Since April, South Korean authorities claim to have busted 7,090 people for crimes such as distributing pornography, ‘instigating cyber terror’ and operating online gambling sites. (April? Did Korea have its own Black Friday?) The National Police Agency’s Cyber Terror Response Center claims 54 have been arrested and a further 1,800 fined for gambling-related offenses. An estimated 1,000 of those caught up in the dragnet were online gambling software programmers. Total amount of cash seized in the four-month long crackdown came to 4b won (US$3.7m), and gambling-related text-message spam has fallen 22% compared to the same period last year.
Authorities in the Malaysian state of Johor are on a similar vendetta against what the local Deputy Commissioner of Police Datuk Mohd Mokhtar Mohd Shariff (gesundheit!) referred to as an “online gambling syndicate” operating within his jurisdiction. “Even though the state crime index has fallen to 2.11% while street crimes have decreased to 6.07%, I am still not satisfied,” claimed DCP Mohd Mokhtar. The anti-gambling man’s dissatisfaction will likely come as cold comfort to the families of the five Malaysian gamblers who recently drowned after jumping into a river to escape a police raid on a gambling house.
China’s intolerance of online gambling activity is notorious, but a V3 interview with Jeff Kim, COO of local web performance accelerators CDNetworks, reveals that the country’s patchy technology grid puts as much of a crimp in online gamblers’ activities as do the authorities. Kim described China’s internet infrastructure as being a decade behind that of US and Europe, with 20-second web page response times an all-too prevalent phenomenon. Kim detailed “a distinct north and south element” to China’s internet, with several ‘choke points’ arising from poor cooperation between rival internet service providers. But with 450m internet users in a country with a deep-rooted gambling culture, muddling through China’s infuriating infrastructure can be well worth the bother.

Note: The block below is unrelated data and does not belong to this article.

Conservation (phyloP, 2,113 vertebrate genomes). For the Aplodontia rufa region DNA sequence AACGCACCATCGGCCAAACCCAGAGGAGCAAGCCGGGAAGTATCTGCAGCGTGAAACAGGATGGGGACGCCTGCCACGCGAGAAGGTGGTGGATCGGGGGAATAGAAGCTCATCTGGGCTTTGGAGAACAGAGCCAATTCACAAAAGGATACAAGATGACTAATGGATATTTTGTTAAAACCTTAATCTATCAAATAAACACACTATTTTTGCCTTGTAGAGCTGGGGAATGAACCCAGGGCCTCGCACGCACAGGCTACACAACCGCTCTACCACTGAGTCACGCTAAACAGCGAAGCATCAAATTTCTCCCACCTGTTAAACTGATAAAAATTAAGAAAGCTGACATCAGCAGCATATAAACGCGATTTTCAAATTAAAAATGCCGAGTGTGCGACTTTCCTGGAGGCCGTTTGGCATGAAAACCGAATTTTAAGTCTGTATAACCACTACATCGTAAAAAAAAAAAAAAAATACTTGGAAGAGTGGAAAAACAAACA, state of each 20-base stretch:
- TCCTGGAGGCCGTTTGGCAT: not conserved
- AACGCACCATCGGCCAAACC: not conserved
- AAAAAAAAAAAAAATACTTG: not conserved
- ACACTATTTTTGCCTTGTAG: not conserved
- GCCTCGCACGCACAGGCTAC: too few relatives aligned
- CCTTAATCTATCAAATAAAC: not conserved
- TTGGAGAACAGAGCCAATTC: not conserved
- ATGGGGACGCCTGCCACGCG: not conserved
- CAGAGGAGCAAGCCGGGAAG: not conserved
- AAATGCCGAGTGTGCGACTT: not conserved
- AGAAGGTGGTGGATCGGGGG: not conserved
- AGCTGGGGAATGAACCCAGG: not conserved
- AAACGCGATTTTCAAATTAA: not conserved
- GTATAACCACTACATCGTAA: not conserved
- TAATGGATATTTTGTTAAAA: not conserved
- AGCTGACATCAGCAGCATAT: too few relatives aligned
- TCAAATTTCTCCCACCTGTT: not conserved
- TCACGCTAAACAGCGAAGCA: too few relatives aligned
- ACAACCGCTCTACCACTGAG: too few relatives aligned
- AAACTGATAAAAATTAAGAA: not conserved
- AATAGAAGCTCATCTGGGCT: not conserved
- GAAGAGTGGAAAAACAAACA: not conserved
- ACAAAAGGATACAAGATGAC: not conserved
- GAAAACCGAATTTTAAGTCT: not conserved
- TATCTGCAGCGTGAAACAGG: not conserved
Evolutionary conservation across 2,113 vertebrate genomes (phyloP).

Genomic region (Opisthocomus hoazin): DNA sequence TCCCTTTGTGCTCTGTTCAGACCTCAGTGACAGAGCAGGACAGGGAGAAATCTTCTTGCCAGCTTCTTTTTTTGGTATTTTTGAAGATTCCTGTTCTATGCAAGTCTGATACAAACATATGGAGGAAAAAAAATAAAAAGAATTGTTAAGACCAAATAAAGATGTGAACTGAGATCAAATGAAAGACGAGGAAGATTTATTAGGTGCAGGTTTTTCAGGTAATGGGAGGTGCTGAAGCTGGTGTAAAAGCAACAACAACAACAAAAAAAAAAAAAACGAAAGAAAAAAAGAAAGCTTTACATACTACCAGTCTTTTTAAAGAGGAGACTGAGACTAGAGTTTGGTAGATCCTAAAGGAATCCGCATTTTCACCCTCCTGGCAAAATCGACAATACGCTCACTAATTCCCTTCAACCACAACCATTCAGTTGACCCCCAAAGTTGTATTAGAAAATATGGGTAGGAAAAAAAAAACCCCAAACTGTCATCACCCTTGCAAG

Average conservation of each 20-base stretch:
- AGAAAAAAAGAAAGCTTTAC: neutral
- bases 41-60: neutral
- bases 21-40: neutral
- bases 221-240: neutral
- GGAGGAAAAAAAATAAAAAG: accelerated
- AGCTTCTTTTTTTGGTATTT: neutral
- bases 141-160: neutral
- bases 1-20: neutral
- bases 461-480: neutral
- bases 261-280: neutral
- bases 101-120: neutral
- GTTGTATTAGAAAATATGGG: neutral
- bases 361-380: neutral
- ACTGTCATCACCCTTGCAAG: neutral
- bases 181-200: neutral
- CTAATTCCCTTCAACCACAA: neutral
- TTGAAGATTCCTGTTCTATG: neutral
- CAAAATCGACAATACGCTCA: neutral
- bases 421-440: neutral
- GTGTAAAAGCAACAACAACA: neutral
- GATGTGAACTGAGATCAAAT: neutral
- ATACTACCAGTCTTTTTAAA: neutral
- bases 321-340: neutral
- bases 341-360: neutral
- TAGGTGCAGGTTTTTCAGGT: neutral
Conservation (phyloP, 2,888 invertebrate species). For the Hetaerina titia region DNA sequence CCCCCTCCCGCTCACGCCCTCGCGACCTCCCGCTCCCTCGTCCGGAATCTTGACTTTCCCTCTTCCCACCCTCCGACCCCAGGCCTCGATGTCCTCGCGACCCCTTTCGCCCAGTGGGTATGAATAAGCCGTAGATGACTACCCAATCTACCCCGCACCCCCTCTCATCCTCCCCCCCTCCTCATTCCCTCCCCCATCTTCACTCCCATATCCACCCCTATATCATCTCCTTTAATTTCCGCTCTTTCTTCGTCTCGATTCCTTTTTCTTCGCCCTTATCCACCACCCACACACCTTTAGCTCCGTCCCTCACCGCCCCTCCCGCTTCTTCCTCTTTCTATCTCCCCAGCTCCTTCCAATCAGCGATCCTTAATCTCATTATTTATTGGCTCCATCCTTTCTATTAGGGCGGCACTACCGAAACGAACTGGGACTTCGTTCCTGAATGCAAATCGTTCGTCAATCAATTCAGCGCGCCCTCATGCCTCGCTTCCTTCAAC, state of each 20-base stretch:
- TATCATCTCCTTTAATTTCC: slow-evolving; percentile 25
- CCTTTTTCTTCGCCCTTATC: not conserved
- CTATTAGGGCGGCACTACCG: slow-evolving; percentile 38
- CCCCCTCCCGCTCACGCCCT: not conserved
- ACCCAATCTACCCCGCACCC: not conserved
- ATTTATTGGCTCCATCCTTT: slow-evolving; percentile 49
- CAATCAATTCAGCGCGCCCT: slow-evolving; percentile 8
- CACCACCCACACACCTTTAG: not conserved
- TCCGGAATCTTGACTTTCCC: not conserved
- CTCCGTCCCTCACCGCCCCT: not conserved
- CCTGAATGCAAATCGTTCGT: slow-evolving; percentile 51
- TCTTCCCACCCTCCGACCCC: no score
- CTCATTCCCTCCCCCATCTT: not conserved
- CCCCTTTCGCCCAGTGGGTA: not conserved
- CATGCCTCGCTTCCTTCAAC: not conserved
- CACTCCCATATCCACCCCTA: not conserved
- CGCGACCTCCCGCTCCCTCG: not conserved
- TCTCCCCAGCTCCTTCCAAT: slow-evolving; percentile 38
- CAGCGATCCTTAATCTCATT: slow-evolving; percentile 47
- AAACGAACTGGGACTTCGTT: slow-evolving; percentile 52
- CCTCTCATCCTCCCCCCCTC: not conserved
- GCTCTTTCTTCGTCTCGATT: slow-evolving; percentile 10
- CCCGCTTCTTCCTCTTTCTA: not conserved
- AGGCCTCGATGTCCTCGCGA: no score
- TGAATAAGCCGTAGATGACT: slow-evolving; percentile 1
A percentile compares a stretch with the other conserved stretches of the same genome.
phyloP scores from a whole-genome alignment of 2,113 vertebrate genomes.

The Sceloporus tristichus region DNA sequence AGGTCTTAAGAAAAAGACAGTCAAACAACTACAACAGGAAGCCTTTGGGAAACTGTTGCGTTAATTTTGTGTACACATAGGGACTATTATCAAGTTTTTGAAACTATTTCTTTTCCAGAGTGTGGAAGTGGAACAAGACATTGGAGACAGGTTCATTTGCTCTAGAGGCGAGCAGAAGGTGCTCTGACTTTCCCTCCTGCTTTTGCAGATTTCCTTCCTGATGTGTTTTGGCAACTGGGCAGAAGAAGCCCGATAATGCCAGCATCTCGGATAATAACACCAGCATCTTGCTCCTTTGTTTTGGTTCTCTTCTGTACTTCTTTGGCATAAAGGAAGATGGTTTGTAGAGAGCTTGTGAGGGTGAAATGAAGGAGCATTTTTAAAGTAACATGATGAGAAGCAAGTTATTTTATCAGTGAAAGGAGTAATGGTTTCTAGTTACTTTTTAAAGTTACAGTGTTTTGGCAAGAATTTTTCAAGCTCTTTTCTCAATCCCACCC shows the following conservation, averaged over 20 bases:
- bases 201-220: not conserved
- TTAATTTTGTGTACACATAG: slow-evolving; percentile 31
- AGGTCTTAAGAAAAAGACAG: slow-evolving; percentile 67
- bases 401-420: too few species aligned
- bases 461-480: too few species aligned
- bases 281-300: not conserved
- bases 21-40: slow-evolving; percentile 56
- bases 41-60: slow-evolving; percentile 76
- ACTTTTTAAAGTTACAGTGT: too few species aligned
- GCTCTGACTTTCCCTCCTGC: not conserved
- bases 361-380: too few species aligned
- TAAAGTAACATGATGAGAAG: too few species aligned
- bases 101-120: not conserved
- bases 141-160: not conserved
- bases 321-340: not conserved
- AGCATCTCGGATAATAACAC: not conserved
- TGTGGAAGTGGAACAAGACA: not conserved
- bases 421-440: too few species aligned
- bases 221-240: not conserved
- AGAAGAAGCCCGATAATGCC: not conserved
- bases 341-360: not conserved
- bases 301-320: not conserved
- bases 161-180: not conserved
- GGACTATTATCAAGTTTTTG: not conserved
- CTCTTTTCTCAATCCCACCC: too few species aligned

A decade behind, huh? Could be worse. Pictured (below left) is New York Police Commissioner William O’Brien out to save the youth of America by smashing one of 2,259 seized pinball machines way back in 1949. The far more recent color image on the right is of Beijing police smashing around 1,200 confiscated slot machines. Now imagine if China’s net infrastructure was 62 years behind the times. See? Things could be much, much worse.